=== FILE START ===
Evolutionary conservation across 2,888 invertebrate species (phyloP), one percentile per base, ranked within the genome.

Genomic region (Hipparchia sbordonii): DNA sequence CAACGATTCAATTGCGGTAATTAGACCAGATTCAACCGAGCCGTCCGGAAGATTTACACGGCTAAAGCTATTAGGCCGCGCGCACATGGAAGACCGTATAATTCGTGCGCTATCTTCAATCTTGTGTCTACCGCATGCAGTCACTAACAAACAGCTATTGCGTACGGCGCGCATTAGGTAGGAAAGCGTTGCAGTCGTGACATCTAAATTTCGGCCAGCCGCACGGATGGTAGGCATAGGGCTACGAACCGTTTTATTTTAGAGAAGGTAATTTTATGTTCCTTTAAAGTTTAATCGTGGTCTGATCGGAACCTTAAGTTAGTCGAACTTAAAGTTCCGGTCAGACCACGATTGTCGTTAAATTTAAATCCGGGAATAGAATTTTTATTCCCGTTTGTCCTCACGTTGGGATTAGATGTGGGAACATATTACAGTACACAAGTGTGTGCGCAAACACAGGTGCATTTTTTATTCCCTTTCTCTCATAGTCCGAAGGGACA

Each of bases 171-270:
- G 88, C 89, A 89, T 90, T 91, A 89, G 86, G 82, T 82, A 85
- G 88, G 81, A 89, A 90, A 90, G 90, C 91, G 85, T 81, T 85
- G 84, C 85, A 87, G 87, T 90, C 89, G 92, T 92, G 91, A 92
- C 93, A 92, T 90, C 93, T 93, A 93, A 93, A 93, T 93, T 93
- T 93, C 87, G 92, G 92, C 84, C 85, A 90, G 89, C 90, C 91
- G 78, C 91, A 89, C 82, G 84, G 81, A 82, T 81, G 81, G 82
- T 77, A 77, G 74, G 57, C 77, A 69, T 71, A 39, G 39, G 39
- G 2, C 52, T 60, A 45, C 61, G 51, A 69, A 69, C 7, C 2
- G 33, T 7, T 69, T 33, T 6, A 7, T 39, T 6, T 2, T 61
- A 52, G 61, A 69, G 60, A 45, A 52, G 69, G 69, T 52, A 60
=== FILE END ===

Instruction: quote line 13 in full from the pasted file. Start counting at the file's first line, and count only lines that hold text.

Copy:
- A 52, G 61, A 69, G 60, A 45, A 52, G 69, G 69, T 52, A 60